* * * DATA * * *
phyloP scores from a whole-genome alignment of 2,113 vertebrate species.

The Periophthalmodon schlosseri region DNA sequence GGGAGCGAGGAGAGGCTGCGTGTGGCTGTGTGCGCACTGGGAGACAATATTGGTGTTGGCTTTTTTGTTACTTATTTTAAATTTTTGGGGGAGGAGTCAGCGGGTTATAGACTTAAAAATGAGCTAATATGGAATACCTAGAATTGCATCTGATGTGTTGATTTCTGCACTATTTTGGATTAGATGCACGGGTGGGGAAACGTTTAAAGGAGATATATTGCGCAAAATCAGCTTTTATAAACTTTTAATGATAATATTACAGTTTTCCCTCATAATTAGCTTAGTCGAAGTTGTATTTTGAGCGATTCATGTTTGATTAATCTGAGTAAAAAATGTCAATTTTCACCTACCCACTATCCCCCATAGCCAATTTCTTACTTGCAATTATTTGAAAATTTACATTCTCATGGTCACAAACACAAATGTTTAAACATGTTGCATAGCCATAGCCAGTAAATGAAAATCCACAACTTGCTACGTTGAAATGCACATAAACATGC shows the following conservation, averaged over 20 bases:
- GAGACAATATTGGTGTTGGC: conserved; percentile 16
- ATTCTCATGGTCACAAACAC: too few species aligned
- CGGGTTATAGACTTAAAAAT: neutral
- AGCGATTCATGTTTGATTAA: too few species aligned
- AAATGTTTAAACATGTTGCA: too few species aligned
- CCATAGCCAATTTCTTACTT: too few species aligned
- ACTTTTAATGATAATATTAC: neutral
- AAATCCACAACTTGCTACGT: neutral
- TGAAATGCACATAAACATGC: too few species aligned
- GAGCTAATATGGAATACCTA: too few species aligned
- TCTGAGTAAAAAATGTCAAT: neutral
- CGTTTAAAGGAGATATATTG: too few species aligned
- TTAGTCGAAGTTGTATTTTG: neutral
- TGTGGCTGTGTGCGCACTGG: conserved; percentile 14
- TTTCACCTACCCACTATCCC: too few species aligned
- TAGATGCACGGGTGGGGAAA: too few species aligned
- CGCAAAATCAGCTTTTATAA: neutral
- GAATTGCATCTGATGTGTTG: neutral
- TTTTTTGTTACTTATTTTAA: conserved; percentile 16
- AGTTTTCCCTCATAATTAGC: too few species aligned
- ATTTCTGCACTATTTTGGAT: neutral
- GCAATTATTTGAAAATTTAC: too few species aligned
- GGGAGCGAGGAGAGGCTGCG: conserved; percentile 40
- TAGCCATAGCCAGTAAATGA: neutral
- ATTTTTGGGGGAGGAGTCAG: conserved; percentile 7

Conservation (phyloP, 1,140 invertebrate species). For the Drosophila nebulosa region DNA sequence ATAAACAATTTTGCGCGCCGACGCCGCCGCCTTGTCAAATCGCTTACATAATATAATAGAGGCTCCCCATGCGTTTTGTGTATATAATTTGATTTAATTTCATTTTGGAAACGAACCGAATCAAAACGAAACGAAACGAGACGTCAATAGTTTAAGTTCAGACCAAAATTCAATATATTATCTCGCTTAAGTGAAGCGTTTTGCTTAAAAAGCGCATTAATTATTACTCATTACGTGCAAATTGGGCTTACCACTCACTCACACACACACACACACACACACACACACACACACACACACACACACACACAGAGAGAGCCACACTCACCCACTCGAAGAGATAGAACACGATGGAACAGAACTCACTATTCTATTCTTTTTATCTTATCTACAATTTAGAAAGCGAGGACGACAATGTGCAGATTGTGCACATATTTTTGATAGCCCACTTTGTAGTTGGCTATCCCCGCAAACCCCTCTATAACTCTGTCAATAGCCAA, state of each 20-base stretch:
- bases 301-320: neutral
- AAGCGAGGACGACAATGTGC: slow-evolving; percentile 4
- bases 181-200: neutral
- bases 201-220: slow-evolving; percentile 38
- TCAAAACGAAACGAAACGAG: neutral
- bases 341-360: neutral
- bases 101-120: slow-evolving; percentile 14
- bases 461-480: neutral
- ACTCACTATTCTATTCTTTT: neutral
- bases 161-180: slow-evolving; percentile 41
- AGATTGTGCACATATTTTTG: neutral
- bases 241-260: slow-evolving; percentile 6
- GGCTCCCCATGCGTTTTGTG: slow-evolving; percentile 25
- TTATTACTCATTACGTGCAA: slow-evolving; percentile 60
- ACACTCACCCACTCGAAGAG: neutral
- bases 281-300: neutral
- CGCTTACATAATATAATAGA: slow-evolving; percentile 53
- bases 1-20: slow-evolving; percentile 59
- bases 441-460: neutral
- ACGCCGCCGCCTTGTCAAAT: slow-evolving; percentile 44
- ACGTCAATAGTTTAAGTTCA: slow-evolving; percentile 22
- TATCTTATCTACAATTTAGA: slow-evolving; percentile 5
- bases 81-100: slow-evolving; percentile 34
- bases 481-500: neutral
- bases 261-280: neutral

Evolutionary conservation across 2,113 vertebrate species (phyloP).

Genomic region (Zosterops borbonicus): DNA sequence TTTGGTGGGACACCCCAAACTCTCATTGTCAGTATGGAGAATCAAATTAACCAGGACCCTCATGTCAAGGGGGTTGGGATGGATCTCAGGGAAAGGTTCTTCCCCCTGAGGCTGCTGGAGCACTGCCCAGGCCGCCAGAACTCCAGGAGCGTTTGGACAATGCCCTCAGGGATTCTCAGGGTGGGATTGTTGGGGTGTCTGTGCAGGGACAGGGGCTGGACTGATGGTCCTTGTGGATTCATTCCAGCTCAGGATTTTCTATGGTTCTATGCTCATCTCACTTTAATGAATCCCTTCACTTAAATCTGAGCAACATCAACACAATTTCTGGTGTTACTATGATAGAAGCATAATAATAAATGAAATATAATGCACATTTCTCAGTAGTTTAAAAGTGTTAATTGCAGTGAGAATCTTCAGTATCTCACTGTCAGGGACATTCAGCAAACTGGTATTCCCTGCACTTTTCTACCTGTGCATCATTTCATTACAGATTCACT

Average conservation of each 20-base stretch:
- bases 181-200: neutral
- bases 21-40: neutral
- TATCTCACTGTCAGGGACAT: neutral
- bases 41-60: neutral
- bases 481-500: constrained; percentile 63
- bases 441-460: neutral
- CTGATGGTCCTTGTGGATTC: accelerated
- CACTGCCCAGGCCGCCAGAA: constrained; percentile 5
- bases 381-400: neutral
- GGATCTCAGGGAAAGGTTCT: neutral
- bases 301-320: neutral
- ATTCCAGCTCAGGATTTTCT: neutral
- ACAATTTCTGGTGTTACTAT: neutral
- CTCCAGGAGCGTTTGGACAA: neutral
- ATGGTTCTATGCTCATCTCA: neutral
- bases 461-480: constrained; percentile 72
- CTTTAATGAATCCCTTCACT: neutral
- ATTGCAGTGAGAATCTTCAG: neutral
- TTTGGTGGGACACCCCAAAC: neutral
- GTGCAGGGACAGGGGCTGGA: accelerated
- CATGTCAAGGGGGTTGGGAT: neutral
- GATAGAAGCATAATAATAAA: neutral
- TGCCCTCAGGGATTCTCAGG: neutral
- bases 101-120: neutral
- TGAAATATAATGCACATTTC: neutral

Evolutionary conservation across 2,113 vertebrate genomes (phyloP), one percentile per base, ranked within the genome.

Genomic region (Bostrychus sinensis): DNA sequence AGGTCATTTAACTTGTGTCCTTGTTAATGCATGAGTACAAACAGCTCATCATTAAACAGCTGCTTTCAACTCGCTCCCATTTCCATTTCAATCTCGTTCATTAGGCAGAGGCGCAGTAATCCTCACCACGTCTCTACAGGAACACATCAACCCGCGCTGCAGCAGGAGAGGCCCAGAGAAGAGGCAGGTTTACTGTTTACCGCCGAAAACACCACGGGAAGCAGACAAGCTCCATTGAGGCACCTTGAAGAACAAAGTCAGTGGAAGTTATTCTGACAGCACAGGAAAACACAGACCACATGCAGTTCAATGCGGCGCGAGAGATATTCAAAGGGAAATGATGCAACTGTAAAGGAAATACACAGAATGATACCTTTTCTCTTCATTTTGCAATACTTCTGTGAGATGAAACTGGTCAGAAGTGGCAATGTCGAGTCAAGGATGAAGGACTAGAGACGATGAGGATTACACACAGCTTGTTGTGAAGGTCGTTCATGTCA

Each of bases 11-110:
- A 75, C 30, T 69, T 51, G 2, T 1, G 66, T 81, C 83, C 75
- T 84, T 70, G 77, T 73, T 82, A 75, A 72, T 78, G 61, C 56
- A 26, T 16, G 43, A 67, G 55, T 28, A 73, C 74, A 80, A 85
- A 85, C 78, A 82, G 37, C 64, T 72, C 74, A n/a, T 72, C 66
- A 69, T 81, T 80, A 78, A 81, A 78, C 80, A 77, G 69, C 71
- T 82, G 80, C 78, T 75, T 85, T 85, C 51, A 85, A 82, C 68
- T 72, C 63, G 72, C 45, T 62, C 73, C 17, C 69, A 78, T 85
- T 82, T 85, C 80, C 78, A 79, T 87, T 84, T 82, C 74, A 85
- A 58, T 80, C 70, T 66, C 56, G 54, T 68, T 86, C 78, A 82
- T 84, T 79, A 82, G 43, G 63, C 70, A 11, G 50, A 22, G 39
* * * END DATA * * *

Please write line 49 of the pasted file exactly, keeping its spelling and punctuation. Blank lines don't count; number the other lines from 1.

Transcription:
- ACGTCAATAGTTTAAGTTCA: slow-evolving; percentile 22